Sunday, February 27, 2005

Being Fretful About Being Forgetful

That was an odd sensation.

Another gig for a room full of students, this time a little harder to work, and so ultimately more satisfying when I did well, but I totally forgot my set. That's never happened before. Maybe the odd line, but not the whole damn thing. It didn't last that long, and actually helped the initial few jokes, but totally discombobulated me. I love that word. A tramp on a bike used it to describe his mood last week, so I think he earned the pound I gave him.

That's not exactly relevant, but who cares. I felt very professional on stage tonight, aside from the forgetfulness. I worked a subdued room, woke them up, quickly got them laughing harder than they had been and felt good about myself. Soft furnishings, low ceilings and carpets meant that laughs died quicker than they rightly should have, so momentum was harder to sustain. I even managed to ad lib a new line in an old bit of material, which was good, and with a tweak or two will make a joke where there really was no joke before.

Friday, February 25, 2005

An Improv-ment

I had a lonely jaunt across the Severn Bridge in high winds last night, on my way to The Wharf in Cardiff. It's an odd thing travelling to a gig on my own, it's not something I've done much of recently. As always, I got hopelessly lost, because the Welsh town hates me.

Anyway, it actually went quite well, especially compared with the last time I was there. I got spontaneous applause for a gag I had come up with moments before I walked on stage. The logistics of the room make it a conundrum to play, but I think I've figured it out now. Unless you know the setup there, there's no point in trying to describe it, so I won't bother.

On Wednesday I did my second night of Improv. Now, this is something I really love doing, even though I am still making amateur mistakes, such as telling people the things they are miming don't exist, but unless people tell me that, I'll never know. It's just a big old chance to show off, and tone up the acting skills. I think it'll be good for the stand up, as well as for my jaunt to Edinburgh.

Sunday, February 13, 2005

Students ... Bag O' Shite

I had a good gig last night, but I feel empty. It was back in the Mandela Bar at the Bristol Student Union, this time for the inaugural Comedy Society gig. It was full up with people, they had to bring in extra chairs, and they were extremely up for comedy.

Standing on stage, I faked an excess of confidence, riffed with some rugby players on the front row, then launched into my material. Everything worked, exactly how I thought it would. There were no surprises. I even put down a friendly heckle the same way I had done in my head earlier, knowing full well it would be coming. Where's the fun in that?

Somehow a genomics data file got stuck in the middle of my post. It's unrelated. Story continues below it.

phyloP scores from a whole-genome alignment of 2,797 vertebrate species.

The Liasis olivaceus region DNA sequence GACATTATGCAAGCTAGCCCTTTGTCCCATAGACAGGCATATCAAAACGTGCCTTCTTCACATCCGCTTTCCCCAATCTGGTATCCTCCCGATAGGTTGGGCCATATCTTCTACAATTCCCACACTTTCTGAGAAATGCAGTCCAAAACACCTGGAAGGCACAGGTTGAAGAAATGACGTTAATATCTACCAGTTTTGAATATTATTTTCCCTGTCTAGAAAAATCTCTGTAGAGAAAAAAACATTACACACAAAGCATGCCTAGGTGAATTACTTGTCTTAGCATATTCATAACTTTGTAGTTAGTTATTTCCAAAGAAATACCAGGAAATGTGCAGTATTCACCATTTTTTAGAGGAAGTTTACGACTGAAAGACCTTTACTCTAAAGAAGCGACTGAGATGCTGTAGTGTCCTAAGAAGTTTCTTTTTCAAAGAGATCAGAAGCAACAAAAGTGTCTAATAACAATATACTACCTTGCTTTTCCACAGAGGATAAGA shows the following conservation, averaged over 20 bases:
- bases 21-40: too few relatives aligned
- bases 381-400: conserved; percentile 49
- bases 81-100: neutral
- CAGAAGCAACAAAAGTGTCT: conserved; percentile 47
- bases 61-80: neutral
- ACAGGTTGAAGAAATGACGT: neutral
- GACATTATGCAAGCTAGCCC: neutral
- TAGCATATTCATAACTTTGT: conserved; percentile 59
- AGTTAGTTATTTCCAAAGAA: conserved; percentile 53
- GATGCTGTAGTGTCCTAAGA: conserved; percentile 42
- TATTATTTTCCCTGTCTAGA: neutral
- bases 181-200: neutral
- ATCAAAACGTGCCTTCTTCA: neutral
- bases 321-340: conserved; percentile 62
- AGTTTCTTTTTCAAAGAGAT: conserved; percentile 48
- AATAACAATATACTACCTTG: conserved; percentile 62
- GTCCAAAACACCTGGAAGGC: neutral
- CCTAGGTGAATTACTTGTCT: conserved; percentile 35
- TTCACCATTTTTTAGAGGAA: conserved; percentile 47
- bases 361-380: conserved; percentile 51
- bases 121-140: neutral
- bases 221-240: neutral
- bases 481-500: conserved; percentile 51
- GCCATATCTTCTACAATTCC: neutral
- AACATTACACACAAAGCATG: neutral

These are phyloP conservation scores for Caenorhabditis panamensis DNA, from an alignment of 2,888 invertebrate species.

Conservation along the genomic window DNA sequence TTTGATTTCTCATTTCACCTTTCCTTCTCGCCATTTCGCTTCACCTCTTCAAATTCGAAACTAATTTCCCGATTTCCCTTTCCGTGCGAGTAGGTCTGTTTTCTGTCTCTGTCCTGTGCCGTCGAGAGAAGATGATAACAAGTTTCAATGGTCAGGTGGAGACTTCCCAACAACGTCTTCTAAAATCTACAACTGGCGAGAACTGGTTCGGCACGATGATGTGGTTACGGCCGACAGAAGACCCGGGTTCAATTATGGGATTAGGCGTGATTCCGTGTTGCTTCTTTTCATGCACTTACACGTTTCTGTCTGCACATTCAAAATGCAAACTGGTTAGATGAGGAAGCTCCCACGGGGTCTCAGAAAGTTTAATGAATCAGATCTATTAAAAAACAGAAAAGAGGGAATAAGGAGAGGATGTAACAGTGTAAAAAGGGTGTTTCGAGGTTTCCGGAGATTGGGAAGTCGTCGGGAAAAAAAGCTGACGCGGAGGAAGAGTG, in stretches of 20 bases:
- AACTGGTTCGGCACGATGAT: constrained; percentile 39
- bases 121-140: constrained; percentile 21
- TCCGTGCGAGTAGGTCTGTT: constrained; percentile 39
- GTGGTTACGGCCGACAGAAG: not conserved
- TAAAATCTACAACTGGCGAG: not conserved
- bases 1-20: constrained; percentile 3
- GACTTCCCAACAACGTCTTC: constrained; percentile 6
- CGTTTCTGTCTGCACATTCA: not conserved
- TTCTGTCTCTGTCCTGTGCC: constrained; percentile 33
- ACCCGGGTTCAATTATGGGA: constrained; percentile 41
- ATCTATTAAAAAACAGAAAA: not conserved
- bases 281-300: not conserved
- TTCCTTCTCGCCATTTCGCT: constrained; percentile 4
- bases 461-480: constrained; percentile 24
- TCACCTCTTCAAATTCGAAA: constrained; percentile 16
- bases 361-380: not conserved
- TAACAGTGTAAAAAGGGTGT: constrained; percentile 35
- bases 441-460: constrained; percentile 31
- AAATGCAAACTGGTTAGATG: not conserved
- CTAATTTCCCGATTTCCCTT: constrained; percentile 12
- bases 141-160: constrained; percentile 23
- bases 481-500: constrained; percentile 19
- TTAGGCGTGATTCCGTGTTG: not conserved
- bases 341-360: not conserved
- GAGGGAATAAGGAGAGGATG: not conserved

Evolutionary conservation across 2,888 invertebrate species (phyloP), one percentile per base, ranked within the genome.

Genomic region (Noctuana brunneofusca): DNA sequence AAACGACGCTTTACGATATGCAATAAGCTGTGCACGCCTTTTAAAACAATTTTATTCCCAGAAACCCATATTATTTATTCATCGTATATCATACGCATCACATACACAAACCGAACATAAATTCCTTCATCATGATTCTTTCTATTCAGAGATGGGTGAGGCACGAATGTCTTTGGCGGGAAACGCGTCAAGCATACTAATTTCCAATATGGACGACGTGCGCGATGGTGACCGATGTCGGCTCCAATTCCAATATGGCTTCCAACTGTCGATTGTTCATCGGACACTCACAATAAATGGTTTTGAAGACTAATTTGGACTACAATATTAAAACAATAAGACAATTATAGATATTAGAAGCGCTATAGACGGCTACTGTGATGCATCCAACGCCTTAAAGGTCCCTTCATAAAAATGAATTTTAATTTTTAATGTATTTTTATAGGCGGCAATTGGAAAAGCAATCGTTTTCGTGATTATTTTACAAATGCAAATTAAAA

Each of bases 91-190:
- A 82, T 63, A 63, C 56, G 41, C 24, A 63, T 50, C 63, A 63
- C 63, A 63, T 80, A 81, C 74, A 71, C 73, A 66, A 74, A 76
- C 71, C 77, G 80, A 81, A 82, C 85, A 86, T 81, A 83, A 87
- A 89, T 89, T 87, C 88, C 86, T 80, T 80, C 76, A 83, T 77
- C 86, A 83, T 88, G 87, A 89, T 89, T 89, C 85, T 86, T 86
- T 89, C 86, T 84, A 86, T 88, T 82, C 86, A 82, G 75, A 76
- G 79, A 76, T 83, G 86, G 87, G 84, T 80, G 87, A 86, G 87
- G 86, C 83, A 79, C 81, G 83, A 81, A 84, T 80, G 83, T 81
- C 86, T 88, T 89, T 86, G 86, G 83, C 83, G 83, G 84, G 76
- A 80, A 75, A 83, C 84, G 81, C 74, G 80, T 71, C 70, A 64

I learned nothing.

Wednesday, February 09, 2005

Off The Cuff Comedy

I took my first saunter into organised improvised comedy tonight. I've always wondered how good I might be at it, so it was inevitable I would try it at some point, especially given as I've found somewhere I can do it.

The first warm up game I played was probably my most successful. It's called Pandora's Box, and you ask someone what's in the box, they tell you, and you mime it. Then you ask them again and again, ad infinitum. My mime skills have always been pretty good, and I don't often get a chance to use them, so getting laughs seemed fairly easy. I ended up inside the box, inside a suitcase.

I floundered a little more on the verbal and acting games, but that was a lack of confidence more than anything. What I think I'll gain most from it is the feet thinking ability it will exercise, and that will be damn useful on stage for the stand up.

It was a little annoying that I didn't get the chance to do the live performance a bit later, but then I wasn't expecting to do that anyway. I have a tiny bite mark on my arm now, from the improv bug.

Wednesday, February 02, 2005

Diminishing Returns

I usually like student gigs, and I was pretty confident about the one I was at tonight in Newport. That is, for some reason, up until about ten minutes before I went on, when I suddenly started to doubt everything in my set, and question whether they would get any of my references.

I managed to milk my opening laugh for all it was worth, which boded well for the rest of it. I reckon I had them laughing for ten to fifteen seconds, and the laugh came in three distinct waves. All I did was stand and wait for them. It was fun. But from then on, it went downhill. Each new punchline got less and less of a response, until I could do no more with them. So I cut it short and left with my tail between my legs.

Thus, the only real plus point of the evening was meeting Mr Jim Tavare, who remembered me from some sketches I had written for The Sketch Show. Which was kind of flattering.
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